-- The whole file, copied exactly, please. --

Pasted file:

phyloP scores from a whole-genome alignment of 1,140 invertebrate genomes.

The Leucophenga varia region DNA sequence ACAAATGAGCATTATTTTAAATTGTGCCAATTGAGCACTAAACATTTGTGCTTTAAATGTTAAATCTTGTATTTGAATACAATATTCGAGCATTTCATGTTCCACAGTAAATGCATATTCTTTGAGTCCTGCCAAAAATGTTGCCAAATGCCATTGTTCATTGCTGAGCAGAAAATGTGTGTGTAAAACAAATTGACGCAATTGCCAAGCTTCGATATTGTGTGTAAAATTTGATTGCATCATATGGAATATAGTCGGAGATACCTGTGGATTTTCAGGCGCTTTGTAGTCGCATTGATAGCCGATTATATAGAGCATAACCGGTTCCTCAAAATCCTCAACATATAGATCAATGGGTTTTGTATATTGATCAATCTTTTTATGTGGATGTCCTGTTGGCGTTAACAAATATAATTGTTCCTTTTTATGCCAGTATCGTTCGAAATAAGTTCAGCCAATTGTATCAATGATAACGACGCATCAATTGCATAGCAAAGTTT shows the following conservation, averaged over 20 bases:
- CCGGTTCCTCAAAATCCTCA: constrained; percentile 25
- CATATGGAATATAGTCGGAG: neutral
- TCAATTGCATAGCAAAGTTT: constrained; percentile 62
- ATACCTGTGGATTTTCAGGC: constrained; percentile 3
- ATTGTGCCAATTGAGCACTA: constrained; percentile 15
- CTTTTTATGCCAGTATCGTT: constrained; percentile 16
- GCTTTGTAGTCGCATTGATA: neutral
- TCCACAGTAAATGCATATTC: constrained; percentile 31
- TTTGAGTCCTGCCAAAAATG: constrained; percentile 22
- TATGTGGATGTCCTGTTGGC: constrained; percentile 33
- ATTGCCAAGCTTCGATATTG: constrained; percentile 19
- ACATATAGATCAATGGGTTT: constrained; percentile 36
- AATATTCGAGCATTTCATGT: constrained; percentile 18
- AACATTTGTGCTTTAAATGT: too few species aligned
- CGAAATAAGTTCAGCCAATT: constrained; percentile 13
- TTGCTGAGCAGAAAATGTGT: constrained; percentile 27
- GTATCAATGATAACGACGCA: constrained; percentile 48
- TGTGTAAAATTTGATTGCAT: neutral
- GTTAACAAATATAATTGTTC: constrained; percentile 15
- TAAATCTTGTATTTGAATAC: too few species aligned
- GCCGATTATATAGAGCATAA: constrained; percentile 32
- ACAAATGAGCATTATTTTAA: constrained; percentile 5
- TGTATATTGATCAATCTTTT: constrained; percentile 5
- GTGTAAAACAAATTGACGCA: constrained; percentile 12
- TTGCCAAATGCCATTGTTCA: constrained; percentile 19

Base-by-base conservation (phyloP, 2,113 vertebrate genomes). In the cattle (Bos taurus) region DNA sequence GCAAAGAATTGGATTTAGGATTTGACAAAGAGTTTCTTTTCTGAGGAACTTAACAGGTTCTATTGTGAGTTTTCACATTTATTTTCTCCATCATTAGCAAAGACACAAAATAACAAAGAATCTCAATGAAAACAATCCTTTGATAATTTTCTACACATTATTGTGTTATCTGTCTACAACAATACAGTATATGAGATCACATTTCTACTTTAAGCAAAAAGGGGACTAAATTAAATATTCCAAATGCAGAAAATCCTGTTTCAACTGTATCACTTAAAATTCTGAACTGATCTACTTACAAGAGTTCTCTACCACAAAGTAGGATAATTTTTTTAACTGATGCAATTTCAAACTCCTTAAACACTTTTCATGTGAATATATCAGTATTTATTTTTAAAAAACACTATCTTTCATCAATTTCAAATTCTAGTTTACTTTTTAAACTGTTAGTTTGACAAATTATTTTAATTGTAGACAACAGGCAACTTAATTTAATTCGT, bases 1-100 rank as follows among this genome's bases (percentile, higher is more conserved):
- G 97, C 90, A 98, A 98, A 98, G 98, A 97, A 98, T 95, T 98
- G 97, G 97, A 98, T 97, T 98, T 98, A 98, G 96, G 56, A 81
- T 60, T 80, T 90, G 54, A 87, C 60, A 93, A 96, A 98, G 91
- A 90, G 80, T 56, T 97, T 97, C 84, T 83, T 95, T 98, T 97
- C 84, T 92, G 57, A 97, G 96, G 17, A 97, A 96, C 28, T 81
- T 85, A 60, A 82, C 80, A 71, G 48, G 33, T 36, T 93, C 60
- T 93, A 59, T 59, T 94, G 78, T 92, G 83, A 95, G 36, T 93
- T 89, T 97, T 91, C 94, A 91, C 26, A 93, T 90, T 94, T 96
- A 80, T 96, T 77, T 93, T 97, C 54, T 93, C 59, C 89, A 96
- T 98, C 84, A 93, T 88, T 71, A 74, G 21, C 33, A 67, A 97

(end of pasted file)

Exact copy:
phyloP scores from a whole-genome alignment of 1,140 invertebrate genomes.

The Leucophenga varia region DNA sequence ACAAATGAGCATTATTTTAAATTGTGCCAATTGAGCACTAAACATTTGTGCTTTAAATGTTAAATCTTGTATTTGAATACAATATTCGAGCATTTCATGTTCCACAGTAAATGCATATTCTTTGAGTCCTGCCAAAAATGTTGCCAAATGCCATTGTTCATTGCTGAGCAGAAAATGTGTGTGTAAAACAAATTGACGCAATTGCCAAGCTTCGATATTGTGTGTAAAATTTGATTGCATCATATGGAATATAGTCGGAGATACCTGTGGATTTTCAGGCGCTTTGTAGTCGCATTGATAGCCGATTATATAGAGCATAACCGGTTCCTCAAAATCCTCAACATATAGATCAATGGGTTTTGTATATTGATCAATCTTTTTATGTGGATGTCCTGTTGGCGTTAACAAATATAATTGTTCCTTTTTATGCCAGTATCGTTCGAAATAAGTTCAGCCAATTGTATCAATGATAACGACGCATCAATTGCATAGCAAAGTTT shows the following conservation, averaged over 20 bases:
- CCGGTTCCTCAAAATCCTCA: constrained; percentile 25
- CATATGGAATATAGTCGGAG: neutral
- TCAATTGCATAGCAAAGTTT: constrained; percentile 62
- ATACCTGTGGATTTTCAGGC: constrained; percentile 3
- ATTGTGCCAATTGAGCACTA: constrained; percentile 15
- CTTTTTATGCCAGTATCGTT: constrained; percentile 16
- GCTTTGTAGTCGCATTGATA: neutral
- TCCACAGTAAATGCATATTC: constrained; percentile 31
- TTTGAGTCCTGCCAAAAATG: constrained; percentile 22
- TATGTGGATGTCCTGTTGGC: constrained; percentile 33
- ATTGCCAAGCTTCGATATTG: constrained; percentile 19
- ACATATAGATCAATGGGTTT: constrained; percentile 36
- AATATTCGAGCATTTCATGT: constrained; percentile 18
- AACATTTGTGCTTTAAATGT: too few species aligned
- CGAAATAAGTTCAGCCAATT: constrained; percentile 13
- TTGCTGAGCAGAAAATGTGT: constrained; percentile 27
- GTATCAATGATAACGACGCA: constrained; percentile 48
- TGTGTAAAATTTGATTGCAT: neutral
- GTTAACAAATATAATTGTTC: constrained; percentile 15
- TAAATCTTGTATTTGAATAC: too few species aligned
- GCCGATTATATAGAGCATAA: constrained; percentile 32
- ACAAATGAGCATTATTTTAA: constrained; percentile 5
- TGTATATTGATCAATCTTTT: constrained; percentile 5
- GTGTAAAACAAATTGACGCA: constrained; percentile 12
- TTGCCAAATGCCATTGTTCA: constrained; percentile 19

Base-by-base conservation (phyloP, 2,113 vertebrate genomes). In the cattle (Bos taurus) region DNA sequence GCAAAGAATTGGATTTAGGATTTGACAAAGAGTTTCTTTTCTGAGGAACTTAACAGGTTCTATTGTGAGTTTTCACATTTATTTTCTCCATCATTAGCAAAGACACAAAATAACAAAGAATCTCAATGAAAACAATCCTTTGATAATTTTCTACACATTATTGTGTTATCTGTCTACAACAATACAGTATATGAGATCACATTTCTACTTTAAGCAAAAAGGGGACTAAATTAAATATTCCAAATGCAGAAAATCCTGTTTCAACTGTATCACTTAAAATTCTGAACTGATCTACTTACAAGAGTTCTCTACCACAAAGTAGGATAATTTTTTTAACTGATGCAATTTCAAACTCCTTAAACACTTTTCATGTGAATATATCAGTATTTATTTTTAAAAAACACTATCTTTCATCAATTTCAAATTCTAGTTTACTTTTTAAACTGTTAGTTTGACAAATTATTTTAATTGTAGACAACAGGCAACTTAATTTAATTCGT, bases 1-100 rank as follows among this genome's bases (percentile, higher is more conserved):
- G 97, C 90, A 98, A 98, A 98, G 98, A 97, A 98, T 95, T 98
- G 97, G 97, A 98, T 97, T 98, T 98, A 98, G 96, G 56, A 81
- T 60, T 80, T 90, G 54, A 87, C 60, A 93, A 96, A 98, G 91
- A 90, G 80, T 56, T 97, T 97, C 84, T 83, T 95, T 98, T 97
- C 84, T 92, G 57, A 97, G 96, G 17, A 97, A 96, C 28, T 81
- T 85, A 60, A 82, C 80, A 71, G 48, G 33, T 36, T 93, C 60
- T 93, A 59, T 59, T 94, G 78, T 92, G 83, A 95, G 36, T 93
- T 89, T 97, T 91, C 94, A 91, C 26, A 93, T 90, T 94, T 96
- A 80, T 96, T 77, T 93, T 97, C 54, T 93, C 59, C 89, A 96
- T 98, C 84, A 93, T 88, T 71, A 74, G 21, C 33, A 67, A 97